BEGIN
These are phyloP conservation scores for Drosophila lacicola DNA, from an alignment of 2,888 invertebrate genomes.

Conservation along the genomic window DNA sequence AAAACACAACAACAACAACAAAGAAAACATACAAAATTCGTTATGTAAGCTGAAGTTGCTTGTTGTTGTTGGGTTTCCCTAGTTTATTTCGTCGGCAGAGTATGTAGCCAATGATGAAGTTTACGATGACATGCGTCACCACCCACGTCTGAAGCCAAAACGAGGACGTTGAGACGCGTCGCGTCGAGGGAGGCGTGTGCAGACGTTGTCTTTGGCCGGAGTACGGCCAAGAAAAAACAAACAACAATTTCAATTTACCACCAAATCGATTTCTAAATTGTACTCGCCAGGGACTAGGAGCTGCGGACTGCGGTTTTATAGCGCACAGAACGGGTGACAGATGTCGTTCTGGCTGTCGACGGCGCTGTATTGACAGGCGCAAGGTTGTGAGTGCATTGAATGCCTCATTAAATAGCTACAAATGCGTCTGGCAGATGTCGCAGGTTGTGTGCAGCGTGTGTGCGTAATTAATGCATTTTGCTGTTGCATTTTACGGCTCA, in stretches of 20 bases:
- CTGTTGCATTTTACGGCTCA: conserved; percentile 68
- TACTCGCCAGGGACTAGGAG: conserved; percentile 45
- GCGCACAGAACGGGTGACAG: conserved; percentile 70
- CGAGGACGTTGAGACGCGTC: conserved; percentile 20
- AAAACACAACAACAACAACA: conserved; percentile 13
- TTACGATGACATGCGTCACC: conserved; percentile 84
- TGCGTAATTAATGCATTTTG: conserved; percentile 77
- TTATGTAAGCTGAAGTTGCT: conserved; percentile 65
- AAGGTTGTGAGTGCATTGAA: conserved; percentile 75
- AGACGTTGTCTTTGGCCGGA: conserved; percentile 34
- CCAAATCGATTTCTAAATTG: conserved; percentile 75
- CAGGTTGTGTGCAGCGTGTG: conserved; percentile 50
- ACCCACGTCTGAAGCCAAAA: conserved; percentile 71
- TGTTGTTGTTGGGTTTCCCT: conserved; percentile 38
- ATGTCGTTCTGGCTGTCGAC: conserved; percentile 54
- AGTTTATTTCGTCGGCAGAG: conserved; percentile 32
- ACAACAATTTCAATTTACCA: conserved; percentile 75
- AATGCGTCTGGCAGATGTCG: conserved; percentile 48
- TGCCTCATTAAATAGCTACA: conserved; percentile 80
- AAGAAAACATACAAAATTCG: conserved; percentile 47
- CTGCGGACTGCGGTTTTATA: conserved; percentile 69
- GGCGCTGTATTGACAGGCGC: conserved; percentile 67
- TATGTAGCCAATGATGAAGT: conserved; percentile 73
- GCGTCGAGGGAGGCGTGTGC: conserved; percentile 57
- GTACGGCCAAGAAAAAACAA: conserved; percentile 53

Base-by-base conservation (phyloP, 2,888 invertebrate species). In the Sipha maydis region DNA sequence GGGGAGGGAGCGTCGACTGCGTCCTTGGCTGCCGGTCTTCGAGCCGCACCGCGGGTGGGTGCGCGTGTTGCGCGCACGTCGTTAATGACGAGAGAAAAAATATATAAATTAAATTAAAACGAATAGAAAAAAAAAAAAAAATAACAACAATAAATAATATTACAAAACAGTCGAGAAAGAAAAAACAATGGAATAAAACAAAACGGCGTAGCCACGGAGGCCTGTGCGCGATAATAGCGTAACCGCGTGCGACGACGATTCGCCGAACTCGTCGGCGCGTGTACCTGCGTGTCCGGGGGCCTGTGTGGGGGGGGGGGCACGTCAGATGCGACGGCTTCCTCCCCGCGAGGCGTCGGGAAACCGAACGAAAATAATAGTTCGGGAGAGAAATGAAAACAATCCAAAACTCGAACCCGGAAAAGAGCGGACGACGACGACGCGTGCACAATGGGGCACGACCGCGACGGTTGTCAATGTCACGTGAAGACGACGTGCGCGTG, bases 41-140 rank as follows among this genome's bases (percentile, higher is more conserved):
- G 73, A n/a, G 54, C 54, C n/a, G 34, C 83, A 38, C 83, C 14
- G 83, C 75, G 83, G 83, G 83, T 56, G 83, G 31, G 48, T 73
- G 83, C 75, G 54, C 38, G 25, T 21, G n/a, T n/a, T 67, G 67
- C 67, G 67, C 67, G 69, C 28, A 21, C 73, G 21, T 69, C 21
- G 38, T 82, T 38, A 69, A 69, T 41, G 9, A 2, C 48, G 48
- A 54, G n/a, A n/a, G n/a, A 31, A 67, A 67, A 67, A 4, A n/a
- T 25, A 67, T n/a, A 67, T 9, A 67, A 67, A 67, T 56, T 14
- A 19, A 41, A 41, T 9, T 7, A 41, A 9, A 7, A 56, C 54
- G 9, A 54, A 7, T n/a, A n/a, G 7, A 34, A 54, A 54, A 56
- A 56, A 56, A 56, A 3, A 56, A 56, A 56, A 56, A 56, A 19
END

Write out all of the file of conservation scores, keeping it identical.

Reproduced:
These are phyloP conservation scores for Drosophila lacicola DNA, from an alignment of 2,888 invertebrate genomes.

Conservation along the genomic window DNA sequence AAAACACAACAACAACAACAAAGAAAACATACAAAATTCGTTATGTAAGCTGAAGTTGCTTGTTGTTGTTGGGTTTCCCTAGTTTATTTCGTCGGCAGAGTATGTAGCCAATGATGAAGTTTACGATGACATGCGTCACCACCCACGTCTGAAGCCAAAACGAGGACGTTGAGACGCGTCGCGTCGAGGGAGGCGTGTGCAGACGTTGTCTTTGGCCGGAGTACGGCCAAGAAAAAACAAACAACAATTTCAATTTACCACCAAATCGATTTCTAAATTGTACTCGCCAGGGACTAGGAGCTGCGGACTGCGGTTTTATAGCGCACAGAACGGGTGACAGATGTCGTTCTGGCTGTCGACGGCGCTGTATTGACAGGCGCAAGGTTGTGAGTGCATTGAATGCCTCATTAAATAGCTACAAATGCGTCTGGCAGATGTCGCAGGTTGTGTGCAGCGTGTGTGCGTAATTAATGCATTTTGCTGTTGCATTTTACGGCTCA, in stretches of 20 bases:
- CTGTTGCATTTTACGGCTCA: conserved; percentile 68
- TACTCGCCAGGGACTAGGAG: conserved; percentile 45
- GCGCACAGAACGGGTGACAG: conserved; percentile 70
- CGAGGACGTTGAGACGCGTC: conserved; percentile 20
- AAAACACAACAACAACAACA: conserved; percentile 13
- TTACGATGACATGCGTCACC: conserved; percentile 84
- TGCGTAATTAATGCATTTTG: conserved; percentile 77
- TTATGTAAGCTGAAGTTGCT: conserved; percentile 65
- AAGGTTGTGAGTGCATTGAA: conserved; percentile 75
- AGACGTTGTCTTTGGCCGGA: conserved; percentile 34
- CCAAATCGATTTCTAAATTG: conserved; percentile 75
- CAGGTTGTGTGCAGCGTGTG: conserved; percentile 50
- ACCCACGTCTGAAGCCAAAA: conserved; percentile 71
- TGTTGTTGTTGGGTTTCCCT: conserved; percentile 38
- ATGTCGTTCTGGCTGTCGAC: conserved; percentile 54
- AGTTTATTTCGTCGGCAGAG: conserved; percentile 32
- ACAACAATTTCAATTTACCA: conserved; percentile 75
- AATGCGTCTGGCAGATGTCG: conserved; percentile 48
- TGCCTCATTAAATAGCTACA: conserved; percentile 80
- AAGAAAACATACAAAATTCG: conserved; percentile 47
- CTGCGGACTGCGGTTTTATA: conserved; percentile 69
- GGCGCTGTATTGACAGGCGC: conserved; percentile 67
- TATGTAGCCAATGATGAAGT: conserved; percentile 73
- GCGTCGAGGGAGGCGTGTGC: conserved; percentile 57
- GTACGGCCAAGAAAAAACAA: conserved; percentile 53

Base-by-base conservation (phyloP, 2,888 invertebrate species). In the Sipha maydis region DNA sequence GGGGAGGGAGCGTCGACTGCGTCCTTGGCTGCCGGTCTTCGAGCCGCACCGCGGGTGGGTGCGCGTGTTGCGCGCACGTCGTTAATGACGAGAGAAAAAATATATAAATTAAATTAAAACGAATAGAAAAAAAAAAAAAAATAACAACAATAAATAATATTACAAAACAGTCGAGAAAGAAAAAACAATGGAATAAAACAAAACGGCGTAGCCACGGAGGCCTGTGCGCGATAATAGCGTAACCGCGTGCGACGACGATTCGCCGAACTCGTCGGCGCGTGTACCTGCGTGTCCGGGGGCCTGTGTGGGGGGGGGGGCACGTCAGATGCGACGGCTTCCTCCCCGCGAGGCGTCGGGAAACCGAACGAAAATAATAGTTCGGGAGAGAAATGAAAACAATCCAAAACTCGAACCCGGAAAAGAGCGGACGACGACGACGCGTGCACAATGGGGCACGACCGCGACGGTTGTCAATGTCACGTGAAGACGACGTGCGCGTG, bases 41-140 rank as follows among this genome's bases (percentile, higher is more conserved):
- G 73, A n/a, G 54, C 54, C n/a, G 34, C 83, A 38, C 83, C 14
- G 83, C 75, G 83, G 83, G 83, T 56, G 83, G 31, G 48, T 73
- G 83, C 75, G 54, C 38, G 25, T 21, G n/a, T n/a, T 67, G 67
- C 67, G 67, C 67, G 69, C 28, A 21, C 73, G 21, T 69, C 21
- G 38, T 82, T 38, A 69, A 69, T 41, G 9, A 2, C 48, G 48
- A 54, G n/a, A n/a, G n/a, A 31, A 67, A 67, A 67, A 4, A n/a
- T 25, A 67, T n/a, A 67, T 9, A 67, A 67, A 67, T 56, T 14
- A 19, A 41, A 41, T 9, T 7, A 41, A 9, A 7, A 56, C 54
- G 9, A 54, A 7, T n/a, A n/a, G 7, A 34, A 54, A 54, A 56
- A 56, A 56, A 56, A 3, A 56, A 56, A 56, A 56, A 56, A 19